He’s right. A team effort. And if Shanahan’s goal was the sentence that summed it up, then here was the exclamation point: Kirk Maltby, one of those kids who just keeps grinding and grinding, scoring the first playoff goal of his career to seal the victory in the final period. Maltby is all of 21 — same age as Tiger Woods; what is it with these kids? — but he played hard-nosed hockey all series, just like his “Nasty Brothers” teammates, Kris Draper and Darren McCarty and Joe Kocur.

And here was Maltby in the third period, rushing the net, plucking off a McCarty rebound and ripping it past Fuhr.

“Did you get the puck?” he was asked afterward.

“I think somebody else did,” he gushed. “I hope so, anyhow. When it happened, it was the farthest thing from my mind.”

Remember that Maltby really wasn’t a factor last year, and Shanahan, Larry Murphy and Tomas Sandstrom — all of whom contributed big on Sunday — weren’t even with the team.

These are not your same old Red Wings. Even if they do put you through the same old emotions.

That ‘C’ stands for calm

As the last of the players dressed and left the locker room, heading for the bus, Steve Yzerman emerged alone, donning a gray suit, his hair still wet. He has been through so many of these series now, he almost looked stoic.

“What do you tell yourself to feel right now?” he was asked.

“Just to relax, go home, don’t get too worked up over anything,” he said.

He shrugged. What was he supposed to do? Cheer? The captain has had his heart lifted and smashed so many times over the years, you hear caution in every word he says.

But a win is still a win, a series is still a series, and the Wings should be proud that they finished this thing when they had the chance, and didn’t slump and allow a Game 7. They needed a Game 7 last year against St. Louis, and the energy they expended in winning it left them spent for the conference finals.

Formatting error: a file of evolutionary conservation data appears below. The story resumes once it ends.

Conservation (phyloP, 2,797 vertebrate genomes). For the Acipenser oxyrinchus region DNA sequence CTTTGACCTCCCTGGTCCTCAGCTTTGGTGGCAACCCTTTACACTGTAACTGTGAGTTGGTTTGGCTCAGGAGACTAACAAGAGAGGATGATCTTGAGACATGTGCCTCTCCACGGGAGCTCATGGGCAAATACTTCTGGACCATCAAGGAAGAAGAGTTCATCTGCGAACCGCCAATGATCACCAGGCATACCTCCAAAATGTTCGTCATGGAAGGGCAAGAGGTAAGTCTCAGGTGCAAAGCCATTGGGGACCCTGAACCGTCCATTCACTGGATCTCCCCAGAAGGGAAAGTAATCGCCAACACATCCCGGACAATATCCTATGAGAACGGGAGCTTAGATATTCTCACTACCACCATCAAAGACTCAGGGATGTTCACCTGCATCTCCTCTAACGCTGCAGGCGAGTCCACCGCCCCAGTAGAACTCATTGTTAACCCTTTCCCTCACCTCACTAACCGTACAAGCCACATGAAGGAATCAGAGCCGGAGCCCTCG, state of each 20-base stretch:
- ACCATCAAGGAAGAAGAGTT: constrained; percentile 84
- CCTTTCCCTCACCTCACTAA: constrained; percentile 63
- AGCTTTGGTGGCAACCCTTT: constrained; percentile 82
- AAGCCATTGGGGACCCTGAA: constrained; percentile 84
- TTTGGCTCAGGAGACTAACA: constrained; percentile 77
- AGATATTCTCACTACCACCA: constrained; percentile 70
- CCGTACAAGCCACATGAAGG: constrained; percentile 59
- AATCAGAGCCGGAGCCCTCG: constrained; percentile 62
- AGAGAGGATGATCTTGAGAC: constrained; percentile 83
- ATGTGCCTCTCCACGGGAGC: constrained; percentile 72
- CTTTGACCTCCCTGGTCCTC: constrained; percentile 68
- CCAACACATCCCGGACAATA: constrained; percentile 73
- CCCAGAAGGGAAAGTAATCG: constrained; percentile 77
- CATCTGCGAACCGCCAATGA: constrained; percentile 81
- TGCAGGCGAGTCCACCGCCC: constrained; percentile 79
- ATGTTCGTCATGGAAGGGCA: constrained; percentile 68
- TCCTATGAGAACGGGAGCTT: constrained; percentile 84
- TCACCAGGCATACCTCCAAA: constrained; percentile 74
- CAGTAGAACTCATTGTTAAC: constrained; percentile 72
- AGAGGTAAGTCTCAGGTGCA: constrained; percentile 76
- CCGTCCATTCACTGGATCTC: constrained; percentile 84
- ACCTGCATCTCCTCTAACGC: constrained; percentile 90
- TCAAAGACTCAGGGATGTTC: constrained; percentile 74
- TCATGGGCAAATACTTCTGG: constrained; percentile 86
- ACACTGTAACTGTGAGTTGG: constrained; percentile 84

Better this way, with a few days off to prepare for the next team, and to take some lessons from this round: First of all, avoid slow starts, such as the loss in Game 1. Come out as if every game is the last game. It makes things so much easier.

Second, don’t worry about pretty shots. Get the puck at the goaltender and take what bounces back.

Third, don’t monkey with what works. Scotty Bowman’s ill- fated experiment with Sergei Fedorov on defense left the Wings semi-discombobulated until he finally reunited the Russians for good in Game 5. Scotty, if it ain’t broke .
. .

But, OK. Plenty of time for strategy. For now, say good-bye to the Kiel Center, a raucous place which, on Sunday, seemed less a hockey site than a McCarthy-like rally in the early ’50s. In response to the Russian Five, fans waved signs that read “Your Mother Wears RED Combat Boots” and “Make the REDS sing the Blues.” They chanted “U-S-A! U-S-A!” whenever the Russians skated.

Hey, St. Louis. It’s 1997. The Cold War is over. Stay with the program, OK?

Or don’t. The Wings don’t care now. They move on, continuing their season. And the postcard they’ll send back is a picture of Shanahan, standing over the
“unbeatable” goalie, his fists raised in the air.

Leave your Blues behind.

Anybody for a second round?